We stopped in a sunny clearing, and set into the steady rhythm of fetch, as we threw a stick for her eager puppy to retrieve.  We hurled small wooden branches down a steep hillside, with the goal of getting Yeshe, the dog, good and tuckered out, as she put all her canine might into sprinting to collecting her prize before beginning the steep ascent -- again, and again, and again, and again.

To illustrate her point, and help me to see what she was getting at, my friend went into great detail about the unwavering non-violent resistance of the Tibetan people in the face of the truly horrifying genocide and erasure of their culture and religion that was and is taking place at the hands of the Chinese government.  And her words reminded me of the non-dual nature of reality.  Her words reminded me of Time which exists on a scale beyond any of our lives, or our children's lives, or their children's lives. Her words reminded me, that what is important, is not whether we win or lose, but rather how we play the game.  Death felt close as we spoke, loss felt intimate.  My breast heaved and my gaze narrowed toward the horizon, as this [ new // old ] perspective found it's place once more in my psyche.

Lyla June Johnston, an Indigenous Poet, Activist, and Leader, who I admire greatly, reminds us that "when we fall to anger and to hatred, we become the very thing that hurt us."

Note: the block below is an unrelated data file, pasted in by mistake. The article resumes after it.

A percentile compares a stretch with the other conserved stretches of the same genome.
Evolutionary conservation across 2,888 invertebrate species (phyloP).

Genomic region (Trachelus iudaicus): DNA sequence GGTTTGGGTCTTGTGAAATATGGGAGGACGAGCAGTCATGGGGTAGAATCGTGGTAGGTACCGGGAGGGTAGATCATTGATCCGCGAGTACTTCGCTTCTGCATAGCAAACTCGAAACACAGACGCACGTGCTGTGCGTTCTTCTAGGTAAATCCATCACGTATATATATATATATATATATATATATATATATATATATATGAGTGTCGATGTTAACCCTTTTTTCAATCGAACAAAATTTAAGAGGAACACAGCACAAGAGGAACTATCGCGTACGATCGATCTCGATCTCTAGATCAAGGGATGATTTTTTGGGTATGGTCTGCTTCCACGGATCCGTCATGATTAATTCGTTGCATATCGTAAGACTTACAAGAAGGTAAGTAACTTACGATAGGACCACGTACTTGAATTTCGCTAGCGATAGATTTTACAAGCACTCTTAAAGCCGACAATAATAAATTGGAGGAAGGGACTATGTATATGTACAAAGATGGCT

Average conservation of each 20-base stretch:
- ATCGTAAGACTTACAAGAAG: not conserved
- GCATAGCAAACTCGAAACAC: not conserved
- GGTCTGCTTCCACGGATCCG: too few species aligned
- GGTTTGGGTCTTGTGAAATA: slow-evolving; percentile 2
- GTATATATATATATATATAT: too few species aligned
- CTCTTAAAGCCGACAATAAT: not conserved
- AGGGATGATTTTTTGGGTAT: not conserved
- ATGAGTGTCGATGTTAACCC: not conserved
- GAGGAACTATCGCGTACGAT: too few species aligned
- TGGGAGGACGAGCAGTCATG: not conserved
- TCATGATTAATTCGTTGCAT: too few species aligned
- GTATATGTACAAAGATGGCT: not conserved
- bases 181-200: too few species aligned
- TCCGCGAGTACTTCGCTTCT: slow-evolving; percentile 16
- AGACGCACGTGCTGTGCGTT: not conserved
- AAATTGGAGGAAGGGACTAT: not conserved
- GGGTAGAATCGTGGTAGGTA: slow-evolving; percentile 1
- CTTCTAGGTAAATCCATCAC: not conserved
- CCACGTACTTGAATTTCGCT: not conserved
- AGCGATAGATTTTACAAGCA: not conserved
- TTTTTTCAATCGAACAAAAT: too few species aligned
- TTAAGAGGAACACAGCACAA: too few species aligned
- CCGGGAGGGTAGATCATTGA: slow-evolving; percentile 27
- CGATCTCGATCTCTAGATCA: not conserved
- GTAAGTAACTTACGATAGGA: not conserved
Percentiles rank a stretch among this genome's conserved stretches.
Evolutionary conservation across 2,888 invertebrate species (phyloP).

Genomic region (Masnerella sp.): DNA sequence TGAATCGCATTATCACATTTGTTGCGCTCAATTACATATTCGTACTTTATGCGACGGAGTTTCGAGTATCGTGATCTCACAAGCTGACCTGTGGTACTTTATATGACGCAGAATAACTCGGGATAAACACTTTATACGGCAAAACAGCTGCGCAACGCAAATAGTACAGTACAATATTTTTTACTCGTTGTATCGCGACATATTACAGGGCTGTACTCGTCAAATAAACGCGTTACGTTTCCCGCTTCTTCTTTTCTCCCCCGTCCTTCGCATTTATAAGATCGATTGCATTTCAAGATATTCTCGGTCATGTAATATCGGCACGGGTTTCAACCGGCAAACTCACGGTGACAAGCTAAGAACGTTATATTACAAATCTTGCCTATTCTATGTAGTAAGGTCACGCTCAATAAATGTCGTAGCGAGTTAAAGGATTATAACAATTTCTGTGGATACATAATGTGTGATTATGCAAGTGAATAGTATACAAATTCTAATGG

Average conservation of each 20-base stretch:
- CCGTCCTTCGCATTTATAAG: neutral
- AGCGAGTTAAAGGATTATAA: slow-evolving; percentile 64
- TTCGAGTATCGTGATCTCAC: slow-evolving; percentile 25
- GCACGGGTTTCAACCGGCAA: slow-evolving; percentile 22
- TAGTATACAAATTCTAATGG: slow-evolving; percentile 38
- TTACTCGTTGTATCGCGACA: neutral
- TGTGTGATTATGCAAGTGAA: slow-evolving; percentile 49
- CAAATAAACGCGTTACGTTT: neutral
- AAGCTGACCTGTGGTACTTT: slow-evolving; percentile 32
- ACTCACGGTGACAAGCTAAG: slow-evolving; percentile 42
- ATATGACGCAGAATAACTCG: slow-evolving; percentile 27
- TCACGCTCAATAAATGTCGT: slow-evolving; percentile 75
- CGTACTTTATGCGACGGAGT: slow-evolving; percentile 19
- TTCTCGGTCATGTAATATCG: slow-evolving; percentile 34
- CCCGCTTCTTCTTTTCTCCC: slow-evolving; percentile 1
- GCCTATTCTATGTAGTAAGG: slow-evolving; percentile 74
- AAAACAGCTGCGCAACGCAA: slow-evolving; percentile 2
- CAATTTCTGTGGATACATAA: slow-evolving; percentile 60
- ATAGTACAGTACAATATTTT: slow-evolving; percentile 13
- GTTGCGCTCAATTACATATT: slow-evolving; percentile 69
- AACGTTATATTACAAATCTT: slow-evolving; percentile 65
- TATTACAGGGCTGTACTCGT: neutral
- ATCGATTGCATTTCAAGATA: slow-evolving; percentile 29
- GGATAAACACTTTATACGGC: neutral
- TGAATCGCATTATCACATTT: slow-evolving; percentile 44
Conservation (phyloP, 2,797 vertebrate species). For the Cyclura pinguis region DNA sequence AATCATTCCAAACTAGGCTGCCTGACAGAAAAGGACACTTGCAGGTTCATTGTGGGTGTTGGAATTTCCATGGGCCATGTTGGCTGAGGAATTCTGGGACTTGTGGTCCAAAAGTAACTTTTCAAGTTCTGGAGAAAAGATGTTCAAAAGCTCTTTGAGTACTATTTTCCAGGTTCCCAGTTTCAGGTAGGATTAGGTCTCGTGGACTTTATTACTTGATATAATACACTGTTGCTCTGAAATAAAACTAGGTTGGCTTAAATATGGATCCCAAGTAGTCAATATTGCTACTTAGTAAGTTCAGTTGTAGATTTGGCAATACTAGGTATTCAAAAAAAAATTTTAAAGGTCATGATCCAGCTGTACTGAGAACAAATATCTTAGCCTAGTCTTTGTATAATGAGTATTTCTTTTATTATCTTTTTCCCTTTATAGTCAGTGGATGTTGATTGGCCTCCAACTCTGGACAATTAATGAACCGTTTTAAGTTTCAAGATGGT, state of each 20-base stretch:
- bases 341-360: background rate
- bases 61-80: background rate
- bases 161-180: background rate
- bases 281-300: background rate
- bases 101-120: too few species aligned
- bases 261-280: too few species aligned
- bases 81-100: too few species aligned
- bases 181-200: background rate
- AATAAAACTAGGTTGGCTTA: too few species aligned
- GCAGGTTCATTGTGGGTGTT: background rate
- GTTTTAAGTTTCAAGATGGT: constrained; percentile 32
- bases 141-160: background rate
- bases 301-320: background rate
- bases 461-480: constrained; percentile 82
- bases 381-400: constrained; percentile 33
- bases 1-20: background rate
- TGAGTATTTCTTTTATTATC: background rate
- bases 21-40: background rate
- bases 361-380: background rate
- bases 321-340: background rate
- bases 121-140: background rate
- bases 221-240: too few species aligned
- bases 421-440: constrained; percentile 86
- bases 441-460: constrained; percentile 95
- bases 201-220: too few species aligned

We have all been hurt before.  And we've hurt others.  We know that there are many ways to resolve conflict -- some more effective than others.  In my experience, when someone I have hurt approaches me with curiosity and makes generous assumptions about the motivations behind my words and actions, I am far more likely to be interested in their feelings and experiences in return.  On the other hand, if that same approaches me with accusations and blame and the immediate judgement that I have knowingly wronged them, I am more likely to become automatically defensive and shutdown.  This is true for most folks interpersonally, and it plays out on the political and planetary strata as well.  How can we get curious about what is beneath the violence and oppression that we experience in the world?  

I believe in action and I believe in resistance, but I also believe that holding a space of sincere prayer and of unconditional loving kindness for all beings -- most especially those who harm us -- is, perhaps, the most foundational practice for true resistance.  This does not mean that we accept or even tolerate the abuse, or the atrocities, simply that we understand and remember that Love feeds Love, and that violence, whether overt or subtle, feeds violence.